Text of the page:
The Right Termination, Of The Right Size, At The Right Place
Table of Contents
In recent articles, I have addressed reflections, what they do to signals on transmission lines and how to control them through the use of terminations, serial and parallel. One area of confusion that continues to come up in our on-site classes regards the actual placement of terminators. This article will address this topic and hopefully provide some useful guidelines. Note: I am only addressing series and parallel terminations. Most of the terminations being used (90%) are series. This is changing, however, because parallel buses are going away, and they account for the bulk of the use of series terminations.
In addition, determining the size (value) of terminators is an important consideration in the successful management of transmission lines, and it is also addressed in this article.
Series Terminator. Figure 1 depicts a series terminator.
Figure 1. Series-Terminated Transmission Line
Lee Ritchey, Founder and President of Speeding Edge notes, “With both series and parallel terminations, the ‘rules-of-thumb’ tend to fall under the same category: Series terminators should be placed as close as possible to the driver and parallel terminators should be placed as close as possible to the receiver.”
“This kind of broad-based umbrella thinking is not practical or effective from the electronic point of view”, Ritchey continues. “With series terminators the theory is that they should be close enough to the driver so that the output impedance of the driver and terminator add up to make one resistor. The problem here is that there is a short piece of transmission line between the two that can’t be made to go away. And, if that piece of transmission line is long enough, they don’t add up. The effect is that you have two transmission lines with a resistor in between and this degrades the signal.”
In Figure 1, the short piece of transmission line is labeled as “L”. The challenge, from the design point of view, is in determining how long that short transmission line can be and still achieve the desired effect. Ritchey explains, “There is no simple rule-of-thumb for determining how long the L transmission line can be because it depends on the rise time of the driver. The only way to get an answer that you can rely on is to use a simulator. You start with L being very small and observe the waveform at the receiver where the red arrow is located and slowly make L longer until the waveform at the receiver has been degraded to the point that it is no longer acceptable. It comes down to looking for a length where the waveform is still good enough. This becomes the allowed distance. “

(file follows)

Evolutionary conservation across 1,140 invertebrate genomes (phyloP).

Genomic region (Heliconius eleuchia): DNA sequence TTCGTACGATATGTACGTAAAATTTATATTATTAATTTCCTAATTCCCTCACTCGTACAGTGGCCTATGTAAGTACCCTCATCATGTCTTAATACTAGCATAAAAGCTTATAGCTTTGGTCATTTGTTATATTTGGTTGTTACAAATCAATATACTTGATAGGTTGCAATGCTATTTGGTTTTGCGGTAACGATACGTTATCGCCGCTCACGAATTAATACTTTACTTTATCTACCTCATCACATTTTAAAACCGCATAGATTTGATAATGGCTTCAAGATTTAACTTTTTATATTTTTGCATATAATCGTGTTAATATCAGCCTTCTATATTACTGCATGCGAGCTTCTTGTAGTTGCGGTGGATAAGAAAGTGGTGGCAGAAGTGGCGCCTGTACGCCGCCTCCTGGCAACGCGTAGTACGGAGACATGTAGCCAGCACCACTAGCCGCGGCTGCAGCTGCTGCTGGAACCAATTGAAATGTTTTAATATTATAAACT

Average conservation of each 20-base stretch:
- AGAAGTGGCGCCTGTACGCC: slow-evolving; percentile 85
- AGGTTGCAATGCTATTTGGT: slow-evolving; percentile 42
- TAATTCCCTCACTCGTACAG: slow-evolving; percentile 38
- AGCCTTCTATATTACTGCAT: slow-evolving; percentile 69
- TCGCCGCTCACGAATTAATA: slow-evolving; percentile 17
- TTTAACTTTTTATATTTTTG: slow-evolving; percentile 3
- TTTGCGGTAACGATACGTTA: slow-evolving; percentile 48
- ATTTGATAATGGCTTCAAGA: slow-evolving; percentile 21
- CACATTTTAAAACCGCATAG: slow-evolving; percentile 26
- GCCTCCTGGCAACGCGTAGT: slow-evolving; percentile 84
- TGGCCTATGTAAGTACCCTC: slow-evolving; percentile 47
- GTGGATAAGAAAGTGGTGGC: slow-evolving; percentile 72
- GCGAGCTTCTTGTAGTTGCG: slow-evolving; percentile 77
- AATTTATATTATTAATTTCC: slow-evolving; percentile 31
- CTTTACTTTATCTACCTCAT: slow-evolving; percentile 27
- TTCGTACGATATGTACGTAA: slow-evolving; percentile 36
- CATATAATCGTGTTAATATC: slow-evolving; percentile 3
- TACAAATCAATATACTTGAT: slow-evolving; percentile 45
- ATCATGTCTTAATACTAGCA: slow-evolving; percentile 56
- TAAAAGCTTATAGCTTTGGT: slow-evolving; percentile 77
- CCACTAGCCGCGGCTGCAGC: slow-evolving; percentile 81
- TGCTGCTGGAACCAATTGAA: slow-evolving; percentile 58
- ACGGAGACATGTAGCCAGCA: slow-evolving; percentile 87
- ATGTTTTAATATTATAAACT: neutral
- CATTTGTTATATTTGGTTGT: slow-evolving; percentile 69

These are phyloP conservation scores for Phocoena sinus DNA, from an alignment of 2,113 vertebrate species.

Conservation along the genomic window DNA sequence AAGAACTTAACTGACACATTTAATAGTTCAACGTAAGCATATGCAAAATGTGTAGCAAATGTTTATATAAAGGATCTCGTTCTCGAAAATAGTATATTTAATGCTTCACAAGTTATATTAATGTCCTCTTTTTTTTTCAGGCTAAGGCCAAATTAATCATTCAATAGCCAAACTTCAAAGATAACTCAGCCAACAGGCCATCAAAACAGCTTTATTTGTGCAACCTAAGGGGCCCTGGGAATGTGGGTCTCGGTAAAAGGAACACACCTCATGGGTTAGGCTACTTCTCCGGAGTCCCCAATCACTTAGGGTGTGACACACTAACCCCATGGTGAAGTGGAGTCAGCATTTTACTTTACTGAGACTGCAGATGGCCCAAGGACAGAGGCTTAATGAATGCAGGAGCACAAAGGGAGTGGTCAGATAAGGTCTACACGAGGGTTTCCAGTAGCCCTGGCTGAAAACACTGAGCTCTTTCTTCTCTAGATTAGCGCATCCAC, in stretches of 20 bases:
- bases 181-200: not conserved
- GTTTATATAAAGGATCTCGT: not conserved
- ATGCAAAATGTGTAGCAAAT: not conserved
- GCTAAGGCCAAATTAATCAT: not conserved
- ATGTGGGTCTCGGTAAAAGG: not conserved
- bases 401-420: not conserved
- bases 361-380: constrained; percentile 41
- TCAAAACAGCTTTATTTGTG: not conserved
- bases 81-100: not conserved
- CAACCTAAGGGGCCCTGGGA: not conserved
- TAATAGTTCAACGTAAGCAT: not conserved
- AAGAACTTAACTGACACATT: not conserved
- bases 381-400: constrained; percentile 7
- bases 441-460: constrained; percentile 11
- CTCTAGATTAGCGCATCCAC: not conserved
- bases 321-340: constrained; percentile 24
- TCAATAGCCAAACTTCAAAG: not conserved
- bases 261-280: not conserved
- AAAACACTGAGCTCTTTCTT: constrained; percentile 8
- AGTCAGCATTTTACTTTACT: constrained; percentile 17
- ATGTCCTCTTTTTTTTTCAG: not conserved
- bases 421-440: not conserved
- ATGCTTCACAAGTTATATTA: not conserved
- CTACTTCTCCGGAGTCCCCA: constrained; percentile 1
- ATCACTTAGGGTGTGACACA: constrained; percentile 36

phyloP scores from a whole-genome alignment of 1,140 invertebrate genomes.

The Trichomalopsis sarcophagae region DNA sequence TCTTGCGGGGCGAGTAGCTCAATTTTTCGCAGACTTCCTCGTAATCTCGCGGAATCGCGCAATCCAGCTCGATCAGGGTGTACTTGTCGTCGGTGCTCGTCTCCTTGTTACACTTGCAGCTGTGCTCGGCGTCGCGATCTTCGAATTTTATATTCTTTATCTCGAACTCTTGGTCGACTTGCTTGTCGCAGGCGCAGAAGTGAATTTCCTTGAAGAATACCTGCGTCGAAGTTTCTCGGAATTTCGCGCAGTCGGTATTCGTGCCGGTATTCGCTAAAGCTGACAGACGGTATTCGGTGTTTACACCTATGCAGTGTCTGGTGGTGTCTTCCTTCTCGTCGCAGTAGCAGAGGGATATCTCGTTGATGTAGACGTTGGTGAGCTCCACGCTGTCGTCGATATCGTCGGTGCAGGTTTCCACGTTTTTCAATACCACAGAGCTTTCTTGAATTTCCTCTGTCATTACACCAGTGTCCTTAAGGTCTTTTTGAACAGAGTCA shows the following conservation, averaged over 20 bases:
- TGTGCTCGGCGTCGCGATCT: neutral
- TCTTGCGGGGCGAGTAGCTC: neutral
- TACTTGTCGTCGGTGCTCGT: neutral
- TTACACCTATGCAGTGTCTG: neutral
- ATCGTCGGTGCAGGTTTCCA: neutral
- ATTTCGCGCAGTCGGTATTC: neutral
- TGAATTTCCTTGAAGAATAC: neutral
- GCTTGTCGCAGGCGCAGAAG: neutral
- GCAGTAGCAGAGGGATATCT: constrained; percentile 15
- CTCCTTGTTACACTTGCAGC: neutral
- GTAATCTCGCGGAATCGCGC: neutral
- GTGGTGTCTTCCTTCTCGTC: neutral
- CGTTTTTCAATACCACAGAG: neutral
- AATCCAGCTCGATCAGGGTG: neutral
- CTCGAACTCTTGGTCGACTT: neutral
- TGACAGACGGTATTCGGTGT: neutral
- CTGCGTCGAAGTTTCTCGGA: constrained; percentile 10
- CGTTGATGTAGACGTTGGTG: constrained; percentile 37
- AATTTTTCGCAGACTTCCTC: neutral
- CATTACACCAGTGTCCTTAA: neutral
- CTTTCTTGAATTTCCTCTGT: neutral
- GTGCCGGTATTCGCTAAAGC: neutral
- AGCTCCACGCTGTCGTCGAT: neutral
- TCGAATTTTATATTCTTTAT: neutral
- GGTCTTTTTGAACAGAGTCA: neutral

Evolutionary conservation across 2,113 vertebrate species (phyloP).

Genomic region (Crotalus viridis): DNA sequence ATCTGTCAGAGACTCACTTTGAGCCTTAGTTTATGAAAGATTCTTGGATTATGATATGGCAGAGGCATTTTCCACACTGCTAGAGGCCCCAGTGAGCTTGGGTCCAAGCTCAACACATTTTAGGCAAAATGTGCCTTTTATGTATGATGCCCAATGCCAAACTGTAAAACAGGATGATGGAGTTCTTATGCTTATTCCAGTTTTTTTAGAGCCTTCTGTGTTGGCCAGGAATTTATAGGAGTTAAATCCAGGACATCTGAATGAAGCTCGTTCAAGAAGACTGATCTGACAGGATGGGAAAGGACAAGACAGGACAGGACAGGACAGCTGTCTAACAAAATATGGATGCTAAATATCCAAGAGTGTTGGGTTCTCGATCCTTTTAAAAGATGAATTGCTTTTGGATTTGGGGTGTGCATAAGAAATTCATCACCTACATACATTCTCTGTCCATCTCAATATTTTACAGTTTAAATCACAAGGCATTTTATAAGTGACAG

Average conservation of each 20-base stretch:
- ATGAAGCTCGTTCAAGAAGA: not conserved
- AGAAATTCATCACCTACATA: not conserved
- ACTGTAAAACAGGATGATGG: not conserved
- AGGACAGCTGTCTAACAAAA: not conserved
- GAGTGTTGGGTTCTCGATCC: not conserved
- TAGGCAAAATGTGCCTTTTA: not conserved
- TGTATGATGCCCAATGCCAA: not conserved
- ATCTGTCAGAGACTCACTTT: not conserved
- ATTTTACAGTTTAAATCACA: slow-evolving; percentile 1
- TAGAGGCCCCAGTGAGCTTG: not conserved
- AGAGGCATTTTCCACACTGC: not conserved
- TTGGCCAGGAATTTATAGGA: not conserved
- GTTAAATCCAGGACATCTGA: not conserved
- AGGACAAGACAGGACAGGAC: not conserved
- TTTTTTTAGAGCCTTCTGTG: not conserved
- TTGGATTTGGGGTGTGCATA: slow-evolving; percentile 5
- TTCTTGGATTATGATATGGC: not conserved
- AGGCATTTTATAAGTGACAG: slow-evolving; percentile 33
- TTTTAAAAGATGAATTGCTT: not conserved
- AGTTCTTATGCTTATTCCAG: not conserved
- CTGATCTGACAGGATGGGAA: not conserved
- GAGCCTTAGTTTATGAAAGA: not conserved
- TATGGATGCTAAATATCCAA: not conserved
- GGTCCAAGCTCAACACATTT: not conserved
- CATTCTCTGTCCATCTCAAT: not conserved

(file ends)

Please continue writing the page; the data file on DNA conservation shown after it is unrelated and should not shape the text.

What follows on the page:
“Determining the length of L is a 5 minute simulation at most,” Ritchey adds. “Most people have been guessing. When the rise times were not fast, that was ok. With edges getting below 100 picoseconds, this is no longer going to work.”
Ritchey states, “With parallel terminators the goal is to be as liberal possible and make board layout as easy as possible. We don’t want to force the designer to crowd that resistor up against the receiver pin if it is not necessary.” Figure 2 is an example of a parallel-terminated transmission line. The parallel termination resistor is Zpt.
Figure 2. Parallel Terminated Line
“In the case of the parallel terminator, we are delivering the voltage waveforms to the receiver. The job of parallel terminators is to take the energy out of the circuit so we don’t get reflections,” Ritchey explains. “Once the signal has reached the pin we have done the necessary job. So, putting that terminator at or after the receiver pin is acceptable. And, to facilitate placement and layout, the parallel terminator can be placed some distance from the pin.”
Ritchey continues, “In my classes I say ‘You can put the terminator a kilometer away if it makes it easier for you’ and people look at me like I am crazy. It’s hard to get people to think about fields and waves because they get so wrapped up in currents. When you understand that you have sent an electromagnetic field past that pin, which was the goal, it’s pretty straight forward.” “You don’t need a simulator for a parallel termination. It’s all about mechanics,” says Ritchey.” You want the terminator placed such that it is not so strict that it makes layout difficult. This holds true for series terminators as well. We want the L to be as long as possible so that placement does not become difficult.”